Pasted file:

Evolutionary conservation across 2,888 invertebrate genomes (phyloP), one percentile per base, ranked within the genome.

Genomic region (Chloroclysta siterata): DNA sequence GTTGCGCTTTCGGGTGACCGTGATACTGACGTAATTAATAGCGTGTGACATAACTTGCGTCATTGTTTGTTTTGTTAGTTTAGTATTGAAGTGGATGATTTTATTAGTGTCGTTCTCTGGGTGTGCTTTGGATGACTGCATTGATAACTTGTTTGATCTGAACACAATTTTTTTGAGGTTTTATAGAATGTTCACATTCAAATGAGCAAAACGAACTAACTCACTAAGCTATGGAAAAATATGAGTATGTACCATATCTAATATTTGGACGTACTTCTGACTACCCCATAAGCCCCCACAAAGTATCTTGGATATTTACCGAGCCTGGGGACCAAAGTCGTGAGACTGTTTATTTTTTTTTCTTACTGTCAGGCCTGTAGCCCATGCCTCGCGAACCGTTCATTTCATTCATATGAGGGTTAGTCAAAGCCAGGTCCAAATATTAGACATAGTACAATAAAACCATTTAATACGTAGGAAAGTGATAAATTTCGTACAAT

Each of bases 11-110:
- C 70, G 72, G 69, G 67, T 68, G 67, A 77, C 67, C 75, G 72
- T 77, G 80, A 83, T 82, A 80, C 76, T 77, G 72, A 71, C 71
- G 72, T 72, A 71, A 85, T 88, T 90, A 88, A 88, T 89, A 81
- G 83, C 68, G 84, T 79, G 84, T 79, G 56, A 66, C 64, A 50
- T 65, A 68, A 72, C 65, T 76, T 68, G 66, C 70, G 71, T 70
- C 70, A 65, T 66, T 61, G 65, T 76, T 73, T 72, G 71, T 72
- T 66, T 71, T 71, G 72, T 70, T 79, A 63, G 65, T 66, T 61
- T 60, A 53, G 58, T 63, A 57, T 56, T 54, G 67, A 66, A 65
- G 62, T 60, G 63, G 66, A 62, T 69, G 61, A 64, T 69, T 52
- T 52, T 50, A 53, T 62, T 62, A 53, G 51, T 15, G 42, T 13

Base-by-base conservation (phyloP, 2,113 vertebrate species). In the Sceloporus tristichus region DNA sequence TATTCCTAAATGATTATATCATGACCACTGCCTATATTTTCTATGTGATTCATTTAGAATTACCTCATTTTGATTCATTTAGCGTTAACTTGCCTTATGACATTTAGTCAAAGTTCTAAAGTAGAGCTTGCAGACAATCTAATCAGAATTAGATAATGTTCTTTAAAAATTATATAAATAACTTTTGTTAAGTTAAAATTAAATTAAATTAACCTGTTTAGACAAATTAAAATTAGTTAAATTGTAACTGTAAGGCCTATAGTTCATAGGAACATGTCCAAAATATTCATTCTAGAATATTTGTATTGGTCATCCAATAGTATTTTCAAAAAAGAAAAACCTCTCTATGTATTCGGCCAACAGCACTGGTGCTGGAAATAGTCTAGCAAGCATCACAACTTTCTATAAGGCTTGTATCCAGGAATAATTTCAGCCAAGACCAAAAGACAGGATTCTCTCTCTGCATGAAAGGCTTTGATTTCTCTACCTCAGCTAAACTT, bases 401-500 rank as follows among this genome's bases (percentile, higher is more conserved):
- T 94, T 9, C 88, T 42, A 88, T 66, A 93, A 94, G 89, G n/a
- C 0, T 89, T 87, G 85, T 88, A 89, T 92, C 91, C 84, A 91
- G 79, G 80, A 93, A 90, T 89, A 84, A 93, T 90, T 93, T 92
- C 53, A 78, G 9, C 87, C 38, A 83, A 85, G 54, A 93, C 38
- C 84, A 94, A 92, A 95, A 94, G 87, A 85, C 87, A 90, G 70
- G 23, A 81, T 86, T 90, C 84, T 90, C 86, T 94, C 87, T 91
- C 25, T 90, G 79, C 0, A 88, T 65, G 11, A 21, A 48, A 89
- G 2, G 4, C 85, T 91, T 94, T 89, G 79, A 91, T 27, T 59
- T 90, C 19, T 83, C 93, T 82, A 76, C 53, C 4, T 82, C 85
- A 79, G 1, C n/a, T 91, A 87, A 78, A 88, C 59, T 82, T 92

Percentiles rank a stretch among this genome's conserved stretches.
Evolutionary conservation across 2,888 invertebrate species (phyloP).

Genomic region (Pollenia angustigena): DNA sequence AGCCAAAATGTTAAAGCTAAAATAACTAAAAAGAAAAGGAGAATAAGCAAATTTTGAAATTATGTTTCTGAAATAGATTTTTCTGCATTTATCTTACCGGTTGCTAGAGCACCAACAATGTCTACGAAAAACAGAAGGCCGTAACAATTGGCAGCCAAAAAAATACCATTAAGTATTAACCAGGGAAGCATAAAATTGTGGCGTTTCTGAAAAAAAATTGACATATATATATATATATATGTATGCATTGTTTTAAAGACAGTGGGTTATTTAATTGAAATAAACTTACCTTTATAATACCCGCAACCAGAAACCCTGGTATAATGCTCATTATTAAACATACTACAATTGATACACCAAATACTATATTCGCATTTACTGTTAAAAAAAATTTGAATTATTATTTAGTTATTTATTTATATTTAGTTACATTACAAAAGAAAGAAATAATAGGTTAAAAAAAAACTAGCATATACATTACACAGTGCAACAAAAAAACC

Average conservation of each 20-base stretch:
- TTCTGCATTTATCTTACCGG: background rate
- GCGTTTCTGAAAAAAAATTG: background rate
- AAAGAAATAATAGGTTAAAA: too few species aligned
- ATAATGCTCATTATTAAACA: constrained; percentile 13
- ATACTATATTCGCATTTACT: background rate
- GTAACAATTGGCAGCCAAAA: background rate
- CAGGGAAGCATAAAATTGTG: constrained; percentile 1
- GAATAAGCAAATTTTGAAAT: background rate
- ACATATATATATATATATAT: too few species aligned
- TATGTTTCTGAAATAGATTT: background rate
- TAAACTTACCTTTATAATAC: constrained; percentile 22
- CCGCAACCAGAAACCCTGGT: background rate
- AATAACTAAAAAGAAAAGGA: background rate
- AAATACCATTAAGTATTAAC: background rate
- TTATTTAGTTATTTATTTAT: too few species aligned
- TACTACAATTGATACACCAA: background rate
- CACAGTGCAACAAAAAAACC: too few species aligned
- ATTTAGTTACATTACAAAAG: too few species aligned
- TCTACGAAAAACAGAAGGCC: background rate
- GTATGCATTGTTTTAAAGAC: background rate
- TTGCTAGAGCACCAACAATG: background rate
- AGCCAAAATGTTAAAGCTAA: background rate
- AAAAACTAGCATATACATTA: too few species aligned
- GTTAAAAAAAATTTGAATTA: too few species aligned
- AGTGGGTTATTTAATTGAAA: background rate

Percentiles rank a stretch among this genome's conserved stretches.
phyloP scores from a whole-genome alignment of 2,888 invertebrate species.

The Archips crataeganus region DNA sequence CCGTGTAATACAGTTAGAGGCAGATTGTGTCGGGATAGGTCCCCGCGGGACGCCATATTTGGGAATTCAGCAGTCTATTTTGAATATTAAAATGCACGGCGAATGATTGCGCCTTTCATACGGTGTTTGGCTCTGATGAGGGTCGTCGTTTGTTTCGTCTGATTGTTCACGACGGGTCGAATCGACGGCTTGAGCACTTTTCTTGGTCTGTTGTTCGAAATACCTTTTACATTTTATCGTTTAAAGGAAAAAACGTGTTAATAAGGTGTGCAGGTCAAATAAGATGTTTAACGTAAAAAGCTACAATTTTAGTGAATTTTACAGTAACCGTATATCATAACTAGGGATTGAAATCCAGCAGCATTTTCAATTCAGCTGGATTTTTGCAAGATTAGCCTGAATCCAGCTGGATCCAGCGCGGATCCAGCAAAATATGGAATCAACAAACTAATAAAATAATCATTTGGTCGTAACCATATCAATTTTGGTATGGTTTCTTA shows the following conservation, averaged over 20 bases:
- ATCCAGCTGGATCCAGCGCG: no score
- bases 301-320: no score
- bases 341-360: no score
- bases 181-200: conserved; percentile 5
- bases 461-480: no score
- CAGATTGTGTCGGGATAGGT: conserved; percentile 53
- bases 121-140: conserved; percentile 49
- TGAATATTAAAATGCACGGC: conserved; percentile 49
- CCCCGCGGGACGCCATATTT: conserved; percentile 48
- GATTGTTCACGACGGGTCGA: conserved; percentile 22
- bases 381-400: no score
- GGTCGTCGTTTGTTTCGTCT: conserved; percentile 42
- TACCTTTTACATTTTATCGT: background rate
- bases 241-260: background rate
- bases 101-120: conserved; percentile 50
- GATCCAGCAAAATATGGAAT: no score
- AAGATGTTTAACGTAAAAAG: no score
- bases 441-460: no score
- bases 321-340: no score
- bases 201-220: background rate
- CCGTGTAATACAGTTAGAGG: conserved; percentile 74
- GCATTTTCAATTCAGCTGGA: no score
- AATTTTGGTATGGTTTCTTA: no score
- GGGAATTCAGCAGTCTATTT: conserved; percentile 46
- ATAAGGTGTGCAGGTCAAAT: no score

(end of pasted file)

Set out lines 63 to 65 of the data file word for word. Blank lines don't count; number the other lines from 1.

- bases 121-140: conserved; percentile 49
- TGAATATTAAAATGCACGGC: conserved; percentile 49
- CCCCGCGGGACGCCATATTT: conserved; percentile 48